Kim Garretson, BJ '73

Kim Garretson

Founding Partner (BJ '73)

at Ovative/Group

Degree(s):
BJ '73
Whereabouts:
United States, Minnesota, Minneapolis

What do you do?
I am one of three founders of Ovative/Group, leading our focus on bridging innovation in media, marketing and mobile emerging from the venture capital industry to the buyers of new technology services and platforms among all mass retailers, media companies, brands and agencies. My two partners include the recent president of Target.com, who also headed customer database and digital marketing, and Best Buy’s recent head of strategy for mobile.

How did you get your job?
My current job follows a continuum that matches the growth of the digital media industry. My first job as technology columnist for Better Homes & Gardens led to my launching the first digital magazine in the early 80’s, and then I was a partner in a traditional agency with digital media clients through the 80’s. I then founded a digital agency in 1993, creating various firsts in digital media software and platforms. Leo Burnett bought our agency in 2001 when we had 300 people in four offices, and it’s now Burnett’s Arc Worldwide. Next, I joined Best Buy as the head of emerging media monetization and was liaison to the venture capital industry seeking digital media innovation as the company looked to become more ‘media-like’ in its relationship with consumers.

What is your day-to-day work life like?
I spend most of my time fairly equally split between: 1) communications with venture capital firms and their portfolio companies; 2) doing business development for our selected client firms from the VC world; 3) and consulting retailers, media companies and brands on digital, social and mobile innovation. I select about one in ten early-stage companies I see to add to our portfolio of retained clients, then spend considerable time coaching the founders on achieving success in their market spaces. I also work closely with the largest CPGs on helping them source, vet, validate and experiment with digital media and mobile innovation.

What projects do you have outside of your company?
I own the software company LivingHome, which launched in 1994 as the Web’s first home living site, and which both Toyota and Home and Garden Television partnered with for emerging media projects. Today, LivingHome is a Web software platform for home living media companies, retailers and brands to create customized aggregated and curated live streaming content and social media services for homeowner consumers. USA Today twice named LivingHome the best home resource on the Web, and Ad Age magazine honored LivingHome with its first-ever interactive award in 1995. That version of LivingHome was produced with my Mizzou classmate Peggy Engel (’73) and her sister Allison.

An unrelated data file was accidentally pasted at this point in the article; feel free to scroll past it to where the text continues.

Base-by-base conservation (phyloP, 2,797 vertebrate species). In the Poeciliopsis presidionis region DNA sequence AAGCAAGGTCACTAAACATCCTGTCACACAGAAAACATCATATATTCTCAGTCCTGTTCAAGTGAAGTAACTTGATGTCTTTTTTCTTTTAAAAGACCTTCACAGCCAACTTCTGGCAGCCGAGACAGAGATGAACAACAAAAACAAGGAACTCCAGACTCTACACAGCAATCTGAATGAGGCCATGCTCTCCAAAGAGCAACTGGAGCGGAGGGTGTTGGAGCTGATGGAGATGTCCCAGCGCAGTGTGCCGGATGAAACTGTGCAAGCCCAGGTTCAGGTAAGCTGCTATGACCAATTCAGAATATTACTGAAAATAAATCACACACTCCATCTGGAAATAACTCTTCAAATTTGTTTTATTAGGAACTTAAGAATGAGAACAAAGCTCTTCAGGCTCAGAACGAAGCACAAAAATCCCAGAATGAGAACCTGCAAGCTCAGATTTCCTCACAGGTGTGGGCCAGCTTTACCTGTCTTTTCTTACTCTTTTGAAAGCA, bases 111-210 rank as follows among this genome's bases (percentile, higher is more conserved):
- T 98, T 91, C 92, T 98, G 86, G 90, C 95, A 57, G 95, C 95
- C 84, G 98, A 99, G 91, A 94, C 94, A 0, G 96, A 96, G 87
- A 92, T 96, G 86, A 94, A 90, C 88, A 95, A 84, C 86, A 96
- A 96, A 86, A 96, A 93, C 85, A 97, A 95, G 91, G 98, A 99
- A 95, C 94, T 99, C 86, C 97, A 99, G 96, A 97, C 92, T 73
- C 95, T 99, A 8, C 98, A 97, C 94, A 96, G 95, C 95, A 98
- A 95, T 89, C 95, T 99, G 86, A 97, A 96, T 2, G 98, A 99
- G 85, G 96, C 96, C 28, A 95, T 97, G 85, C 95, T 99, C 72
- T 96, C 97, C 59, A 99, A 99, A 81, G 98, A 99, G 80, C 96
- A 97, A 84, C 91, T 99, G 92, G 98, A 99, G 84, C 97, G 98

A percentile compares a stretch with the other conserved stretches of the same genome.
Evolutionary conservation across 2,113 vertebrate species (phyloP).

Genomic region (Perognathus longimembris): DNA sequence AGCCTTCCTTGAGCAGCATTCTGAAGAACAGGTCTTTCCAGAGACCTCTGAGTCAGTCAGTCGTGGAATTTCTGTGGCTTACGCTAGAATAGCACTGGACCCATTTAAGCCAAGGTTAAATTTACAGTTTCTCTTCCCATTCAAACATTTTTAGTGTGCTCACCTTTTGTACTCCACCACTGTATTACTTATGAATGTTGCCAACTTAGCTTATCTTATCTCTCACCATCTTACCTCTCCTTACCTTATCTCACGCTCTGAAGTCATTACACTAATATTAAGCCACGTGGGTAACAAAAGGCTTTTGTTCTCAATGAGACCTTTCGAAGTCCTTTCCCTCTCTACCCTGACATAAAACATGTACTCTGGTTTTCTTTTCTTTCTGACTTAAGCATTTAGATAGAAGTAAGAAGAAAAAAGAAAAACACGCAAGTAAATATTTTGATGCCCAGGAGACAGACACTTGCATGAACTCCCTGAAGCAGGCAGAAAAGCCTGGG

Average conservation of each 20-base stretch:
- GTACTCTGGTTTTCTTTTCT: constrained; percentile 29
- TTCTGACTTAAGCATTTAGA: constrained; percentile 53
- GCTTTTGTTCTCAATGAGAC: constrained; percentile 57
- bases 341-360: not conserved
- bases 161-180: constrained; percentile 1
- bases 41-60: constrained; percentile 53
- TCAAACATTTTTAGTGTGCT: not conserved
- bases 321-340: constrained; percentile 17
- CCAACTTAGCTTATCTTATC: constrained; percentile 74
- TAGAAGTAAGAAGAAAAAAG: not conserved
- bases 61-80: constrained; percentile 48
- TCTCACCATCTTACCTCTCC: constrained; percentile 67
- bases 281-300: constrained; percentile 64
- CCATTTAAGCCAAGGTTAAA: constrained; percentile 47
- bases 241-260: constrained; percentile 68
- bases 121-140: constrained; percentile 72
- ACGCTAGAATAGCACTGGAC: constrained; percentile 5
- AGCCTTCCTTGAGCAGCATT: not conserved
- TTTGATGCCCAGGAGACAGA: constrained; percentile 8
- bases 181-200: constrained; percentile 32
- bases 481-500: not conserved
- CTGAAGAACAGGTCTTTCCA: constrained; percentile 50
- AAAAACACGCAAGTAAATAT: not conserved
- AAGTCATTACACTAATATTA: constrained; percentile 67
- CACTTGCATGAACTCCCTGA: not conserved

What other digital media firsts have you created?
In the early ’90’s I created the first CD-Rom lifestyle software titles with two television networks, and the first all-video digital channel for Time Warner’s broadband service. While at NOVO, the San Francisco digital agency I founded, we created Toyota.com and other initial sites for major brands. We also created the first hybrid CD-Rom/Web lifestyle magazine. Another first was a virtual private network with rich media content and online services for new home communities owned by Disney and other developers. At Best Buy, in 2002 I became the retail industry’s first person to experiment with monetizing the in-store and online traffic of a retailer as a ‘media company’ by producing original digital media supported with advertising and sponsorships. I also created the first custom digital media channel that was embedded in Web-connected TV’s and consumer electronics devices.

What work do you do with the J-School?
I’ve selected and managed clients for Strat Comm’s Capstone Campaigns class for about a decade. When Best Buy was a client, the company was so impressed it hosted two students and Margaret Duffy for private meetings with the CEO and others. Others clients have included a California movie studio, and many venture-capital backed digital media start-ups. For the Centennial I worked with Suzette Heiman and Mike McKean to create the Technology Summit and brought in about 15 start-up companies. I’m also now running a workshop on social media innovation for grad students.

What advice do you have for current students?
Be curious and adventuresome. Demonstrate this to prospective employers and to your teams at work. Consider yourself and your work to be in ‘Perpetual Beta’. Follow the thought-leaders and innovators in digital media on Twitter and use that as your filter for best blog posts, articles and tools. Sign-up for the dozens of new social, digital and mobile media services that launch each month, and give each a little attention, always keeping the audience in mind first. Ask: is there a clear and compelling value proposition for why audience members would use the innovation in their digital lives?

What is your favorite J-School memory?
Professor Don Romero, who headed the magazine sequence, loved to fill class time with stories of his magazine career in the NY in the 50’s. These stories cemented my desire to be in the industry. While my first job at Better Homes and Gardens was in Des Moines, I did get to spend considerable time in the New York offices. This was one-decade past the ‘Mad Men’ era in media in NY, but I still saw and experienced similar ‘go-go’ activities at the agencies I worked with.

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